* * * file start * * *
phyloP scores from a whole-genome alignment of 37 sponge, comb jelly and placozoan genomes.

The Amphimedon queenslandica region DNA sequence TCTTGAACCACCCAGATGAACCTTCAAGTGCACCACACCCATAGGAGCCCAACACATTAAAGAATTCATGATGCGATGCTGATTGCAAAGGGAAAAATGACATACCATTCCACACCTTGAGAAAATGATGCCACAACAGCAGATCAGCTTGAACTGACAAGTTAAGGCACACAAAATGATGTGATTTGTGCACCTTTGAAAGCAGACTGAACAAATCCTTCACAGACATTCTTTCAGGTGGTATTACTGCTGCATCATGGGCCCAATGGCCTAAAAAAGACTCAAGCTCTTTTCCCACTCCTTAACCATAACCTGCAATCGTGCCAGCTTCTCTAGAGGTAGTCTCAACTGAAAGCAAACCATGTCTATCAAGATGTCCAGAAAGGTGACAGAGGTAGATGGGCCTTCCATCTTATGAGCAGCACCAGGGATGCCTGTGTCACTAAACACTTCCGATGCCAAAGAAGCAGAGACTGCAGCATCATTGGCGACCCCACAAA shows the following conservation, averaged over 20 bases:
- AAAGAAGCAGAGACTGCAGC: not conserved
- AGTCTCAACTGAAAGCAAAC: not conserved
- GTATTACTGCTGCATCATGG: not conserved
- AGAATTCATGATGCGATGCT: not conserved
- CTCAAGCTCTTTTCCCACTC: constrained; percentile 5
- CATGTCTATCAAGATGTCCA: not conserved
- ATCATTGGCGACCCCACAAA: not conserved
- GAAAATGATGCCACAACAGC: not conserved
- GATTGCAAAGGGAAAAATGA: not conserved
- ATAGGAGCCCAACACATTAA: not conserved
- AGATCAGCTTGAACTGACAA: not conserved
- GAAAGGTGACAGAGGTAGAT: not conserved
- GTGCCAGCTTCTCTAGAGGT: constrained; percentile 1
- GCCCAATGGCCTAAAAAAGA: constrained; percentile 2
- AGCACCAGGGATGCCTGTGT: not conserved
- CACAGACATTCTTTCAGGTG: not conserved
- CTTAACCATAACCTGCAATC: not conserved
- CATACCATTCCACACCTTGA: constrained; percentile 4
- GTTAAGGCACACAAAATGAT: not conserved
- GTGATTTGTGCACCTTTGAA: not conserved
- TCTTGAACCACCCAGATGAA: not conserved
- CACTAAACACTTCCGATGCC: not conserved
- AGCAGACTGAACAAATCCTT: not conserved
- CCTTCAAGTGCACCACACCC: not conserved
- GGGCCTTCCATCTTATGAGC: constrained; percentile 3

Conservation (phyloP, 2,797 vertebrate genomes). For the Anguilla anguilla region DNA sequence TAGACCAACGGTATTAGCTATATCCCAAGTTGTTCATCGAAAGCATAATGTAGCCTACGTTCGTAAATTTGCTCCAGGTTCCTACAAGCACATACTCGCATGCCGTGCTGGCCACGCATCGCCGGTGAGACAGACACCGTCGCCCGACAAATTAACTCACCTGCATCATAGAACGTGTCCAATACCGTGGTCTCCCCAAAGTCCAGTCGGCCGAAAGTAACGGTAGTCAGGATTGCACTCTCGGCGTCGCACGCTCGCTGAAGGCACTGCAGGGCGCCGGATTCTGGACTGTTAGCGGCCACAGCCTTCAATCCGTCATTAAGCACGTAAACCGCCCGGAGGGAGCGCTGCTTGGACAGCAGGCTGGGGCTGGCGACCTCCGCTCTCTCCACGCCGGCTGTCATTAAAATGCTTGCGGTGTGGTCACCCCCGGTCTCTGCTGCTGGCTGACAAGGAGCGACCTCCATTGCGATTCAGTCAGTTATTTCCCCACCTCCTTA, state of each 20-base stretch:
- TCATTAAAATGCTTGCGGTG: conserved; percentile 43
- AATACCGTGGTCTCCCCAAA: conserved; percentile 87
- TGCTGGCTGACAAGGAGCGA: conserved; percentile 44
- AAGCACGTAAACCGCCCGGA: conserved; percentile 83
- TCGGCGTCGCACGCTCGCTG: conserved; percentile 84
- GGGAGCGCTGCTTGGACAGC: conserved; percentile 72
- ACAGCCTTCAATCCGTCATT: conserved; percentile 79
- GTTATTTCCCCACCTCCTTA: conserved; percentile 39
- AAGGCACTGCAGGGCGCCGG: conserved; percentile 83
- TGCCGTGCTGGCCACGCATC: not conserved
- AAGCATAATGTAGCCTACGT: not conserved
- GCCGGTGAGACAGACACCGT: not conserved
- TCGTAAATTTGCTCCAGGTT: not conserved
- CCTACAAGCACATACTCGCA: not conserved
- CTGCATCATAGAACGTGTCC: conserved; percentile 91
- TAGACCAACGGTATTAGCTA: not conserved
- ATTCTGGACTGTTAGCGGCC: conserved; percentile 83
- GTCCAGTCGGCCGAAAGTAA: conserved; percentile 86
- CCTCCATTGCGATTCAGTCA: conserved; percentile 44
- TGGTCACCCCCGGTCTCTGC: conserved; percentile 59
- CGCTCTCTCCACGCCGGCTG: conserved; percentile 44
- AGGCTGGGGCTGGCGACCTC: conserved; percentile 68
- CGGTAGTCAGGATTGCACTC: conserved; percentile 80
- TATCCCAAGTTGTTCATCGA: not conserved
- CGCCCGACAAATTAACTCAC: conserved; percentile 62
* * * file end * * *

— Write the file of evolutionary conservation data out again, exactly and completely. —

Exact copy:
phyloP scores from a whole-genome alignment of 37 sponge, comb jelly and placozoan genomes.

The Amphimedon queenslandica region DNA sequence TCTTGAACCACCCAGATGAACCTTCAAGTGCACCACACCCATAGGAGCCCAACACATTAAAGAATTCATGATGCGATGCTGATTGCAAAGGGAAAAATGACATACCATTCCACACCTTGAGAAAATGATGCCACAACAGCAGATCAGCTTGAACTGACAAGTTAAGGCACACAAAATGATGTGATTTGTGCACCTTTGAAAGCAGACTGAACAAATCCTTCACAGACATTCTTTCAGGTGGTATTACTGCTGCATCATGGGCCCAATGGCCTAAAAAAGACTCAAGCTCTTTTCCCACTCCTTAACCATAACCTGCAATCGTGCCAGCTTCTCTAGAGGTAGTCTCAACTGAAAGCAAACCATGTCTATCAAGATGTCCAGAAAGGTGACAGAGGTAGATGGGCCTTCCATCTTATGAGCAGCACCAGGGATGCCTGTGTCACTAAACACTTCCGATGCCAAAGAAGCAGAGACTGCAGCATCATTGGCGACCCCACAAA shows the following conservation, averaged over 20 bases:
- AAAGAAGCAGAGACTGCAGC: not conserved
- AGTCTCAACTGAAAGCAAAC: not conserved
- GTATTACTGCTGCATCATGG: not conserved
- AGAATTCATGATGCGATGCT: not conserved
- CTCAAGCTCTTTTCCCACTC: constrained; percentile 5
- CATGTCTATCAAGATGTCCA: not conserved
- ATCATTGGCGACCCCACAAA: not conserved
- GAAAATGATGCCACAACAGC: not conserved
- GATTGCAAAGGGAAAAATGA: not conserved
- ATAGGAGCCCAACACATTAA: not conserved
- AGATCAGCTTGAACTGACAA: not conserved
- GAAAGGTGACAGAGGTAGAT: not conserved
- GTGCCAGCTTCTCTAGAGGT: constrained; percentile 1
- GCCCAATGGCCTAAAAAAGA: constrained; percentile 2
- AGCACCAGGGATGCCTGTGT: not conserved
- CACAGACATTCTTTCAGGTG: not conserved
- CTTAACCATAACCTGCAATC: not conserved
- CATACCATTCCACACCTTGA: constrained; percentile 4
- GTTAAGGCACACAAAATGAT: not conserved
- GTGATTTGTGCACCTTTGAA: not conserved
- TCTTGAACCACCCAGATGAA: not conserved
- CACTAAACACTTCCGATGCC: not conserved
- AGCAGACTGAACAAATCCTT: not conserved
- CCTTCAAGTGCACCACACCC: not conserved
- GGGCCTTCCATCTTATGAGC: constrained; percentile 3

Conservation (phyloP, 2,797 vertebrate genomes). For the Anguilla anguilla region DNA sequence TAGACCAACGGTATTAGCTATATCCCAAGTTGTTCATCGAAAGCATAATGTAGCCTACGTTCGTAAATTTGCTCCAGGTTCCTACAAGCACATACTCGCATGCCGTGCTGGCCACGCATCGCCGGTGAGACAGACACCGTCGCCCGACAAATTAACTCACCTGCATCATAGAACGTGTCCAATACCGTGGTCTCCCCAAAGTCCAGTCGGCCGAAAGTAACGGTAGTCAGGATTGCACTCTCGGCGTCGCACGCTCGCTGAAGGCACTGCAGGGCGCCGGATTCTGGACTGTTAGCGGCCACAGCCTTCAATCCGTCATTAAGCACGTAAACCGCCCGGAGGGAGCGCTGCTTGGACAGCAGGCTGGGGCTGGCGACCTCCGCTCTCTCCACGCCGGCTGTCATTAAAATGCTTGCGGTGTGGTCACCCCCGGTCTCTGCTGCTGGCTGACAAGGAGCGACCTCCATTGCGATTCAGTCAGTTATTTCCCCACCTCCTTA, state of each 20-base stretch:
- TCATTAAAATGCTTGCGGTG: conserved; percentile 43
- AATACCGTGGTCTCCCCAAA: conserved; percentile 87
- TGCTGGCTGACAAGGAGCGA: conserved; percentile 44
- AAGCACGTAAACCGCCCGGA: conserved; percentile 83
- TCGGCGTCGCACGCTCGCTG: conserved; percentile 84
- GGGAGCGCTGCTTGGACAGC: conserved; percentile 72
- ACAGCCTTCAATCCGTCATT: conserved; percentile 79
- GTTATTTCCCCACCTCCTTA: conserved; percentile 39
- AAGGCACTGCAGGGCGCCGG: conserved; percentile 83
- TGCCGTGCTGGCCACGCATC: not conserved
- AAGCATAATGTAGCCTACGT: not conserved
- GCCGGTGAGACAGACACCGT: not conserved
- TCGTAAATTTGCTCCAGGTT: not conserved
- CCTACAAGCACATACTCGCA: not conserved
- CTGCATCATAGAACGTGTCC: conserved; percentile 91
- TAGACCAACGGTATTAGCTA: not conserved
- ATTCTGGACTGTTAGCGGCC: conserved; percentile 83
- GTCCAGTCGGCCGAAAGTAA: conserved; percentile 86
- CCTCCATTGCGATTCAGTCA: conserved; percentile 44
- TGGTCACCCCCGGTCTCTGC: conserved; percentile 59
- CGCTCTCTCCACGCCGGCTG: conserved; percentile 44
- AGGCTGGGGCTGGCGACCTC: conserved; percentile 68
- CGGTAGTCAGGATTGCACTC: conserved; percentile 80
- TATCCCAAGTTGTTCATCGA: not conserved
- CGCCCGACAAATTAACTCAC: conserved; percentile 62